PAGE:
I’ve got a dirty, dirty feelin’
Dirty feelin’s goin’ on
You know I almost hit the ceilin’
When I woke up and you were gone

I hear you’re pretty good at runnin’
But pretty soon you’ll slip and fall
That’s when I’ll drag you home with me girl
I’m gonna chain you to the wall

In summary:  I will be played by either Rob Lowe or Benjamin Bratt in the Lifetime movie about our relationship. Your corpse will be played by Dana Delaney.

“Polk Salad Annie”

“Polk Salad Annie” was written and recorded by Tony Joe White in 1968 in Muscle Shoals, Alabama. Here’s a picture of songwriter/leather trouser enthusiast Tony Joe.


$20 says that he smells like whiskey and feet.

Elvis loved the song and it became a staple of his 1970s performances. A douchey staple since the lyrics patronize a starving girl living on ditch weeds. Equally hilarious? Her grandmother was apparently eaten alive by an alligator. Good times.


Down there we have a plant that grows out in the woods and the fields,
and it looks something like a turnip green.
Everybody calls it Polk salad. Now that’s Polk salad.
Used to know a girl that lived down there and
she’d go out in the evenings to pick a mess of it…
Carry it home and cook it for supper, ’cause that’s about all they had to eat,

Polk Salad Annie,
Gator’s got your Granny.
Everybody said it was a shame.
Cause her Mama was working on a chain gang
What a mean, vicious woman…

When feeling playful, Elvis would include “chomp, chomp” noises after the line “Gators got your granny.” Because why not?

In summary: Another person’s grinding poverty is always good for a laugh. Schadenfreude for the win!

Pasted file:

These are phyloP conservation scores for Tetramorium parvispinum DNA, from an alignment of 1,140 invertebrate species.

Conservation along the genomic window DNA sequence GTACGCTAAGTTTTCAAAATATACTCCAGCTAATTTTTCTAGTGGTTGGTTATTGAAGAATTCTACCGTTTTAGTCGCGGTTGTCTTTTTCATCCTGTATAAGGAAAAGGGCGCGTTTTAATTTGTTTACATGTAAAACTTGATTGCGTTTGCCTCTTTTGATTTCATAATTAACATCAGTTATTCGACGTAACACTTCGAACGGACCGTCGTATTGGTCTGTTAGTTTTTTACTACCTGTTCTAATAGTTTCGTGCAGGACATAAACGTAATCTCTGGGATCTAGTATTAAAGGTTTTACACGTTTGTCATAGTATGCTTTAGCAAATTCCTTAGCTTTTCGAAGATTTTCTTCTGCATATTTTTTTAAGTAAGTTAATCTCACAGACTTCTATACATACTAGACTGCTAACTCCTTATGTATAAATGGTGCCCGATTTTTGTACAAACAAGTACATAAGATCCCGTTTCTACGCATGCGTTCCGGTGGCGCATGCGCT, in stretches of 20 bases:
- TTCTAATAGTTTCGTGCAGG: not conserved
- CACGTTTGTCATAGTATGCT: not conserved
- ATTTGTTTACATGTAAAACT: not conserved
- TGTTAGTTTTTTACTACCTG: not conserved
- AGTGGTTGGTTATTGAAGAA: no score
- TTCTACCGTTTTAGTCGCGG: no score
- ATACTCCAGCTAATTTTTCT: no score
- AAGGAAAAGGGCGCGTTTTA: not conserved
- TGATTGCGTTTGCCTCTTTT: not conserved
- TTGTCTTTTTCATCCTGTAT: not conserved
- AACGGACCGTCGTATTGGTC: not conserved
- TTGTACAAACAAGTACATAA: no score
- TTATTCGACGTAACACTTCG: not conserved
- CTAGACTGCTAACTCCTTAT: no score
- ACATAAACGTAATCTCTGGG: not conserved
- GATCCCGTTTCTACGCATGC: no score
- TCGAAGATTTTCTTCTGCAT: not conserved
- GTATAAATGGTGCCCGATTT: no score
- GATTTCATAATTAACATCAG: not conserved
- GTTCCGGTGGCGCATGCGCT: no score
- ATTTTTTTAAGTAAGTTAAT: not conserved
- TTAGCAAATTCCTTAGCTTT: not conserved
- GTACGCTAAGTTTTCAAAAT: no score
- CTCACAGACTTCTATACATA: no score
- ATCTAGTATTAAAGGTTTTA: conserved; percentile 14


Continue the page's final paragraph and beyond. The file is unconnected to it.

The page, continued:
“It’s Now or Never”

Elvis released this song in 1960, where it reached number one on the U.S. charts. Fun Fact: Barry White heard this song while doing jail time in the early ‘60s and was supposedly so moved by it that he decided to ditch his life of crime to be a musician. And thus was launched the singer of the sexy, sexy songs that played in the background when our parents conceived many of us. Ewwwww.


It’s now or never,
Come hold me tight
Kiss me my darling,
Be mine tonight
Tomorrow will be too late,
It’s now or never
My love won’t wait.

In summary: My love (and this huge boner) won’t wait. Immediately ride me like a rodeo clown.

“(There’s) No Room to Rhumba in a Sports Car”

Elvis recorded this song for the soundtrack of yet another terrible ’60s film, “Fun in Acapulco.” Frustrated that his date’s tiny sportscar is not big enough to bone in, he gallantly suggests that they find a phone booth* in which to have public sex.

 (*These used to be a thing. Ask your grandparents.)


Cause there’s no room to rhumba in a sports car
You can’t move forward or back
There’s no room to do what the beat tells you to
Without throwing your spine outta wack

What a way to waste a day with you
Nothing happens that can tell the truth
Let’s go out and find a telephone booth
Yeah that’s a better place, I like more space

In summary: At some point tonight, I will attempt to romantically nail you in an Applebee’s parking lot.

One Comment on “The Six Douchiest Elvis Songs Ever Written (AKA: My rejected pitch)”

  1. […] it doesn’t stop there, check out this blog of the “6 douchiest Elvis Lyrics”.  So yeah Kanye may write a lyric […]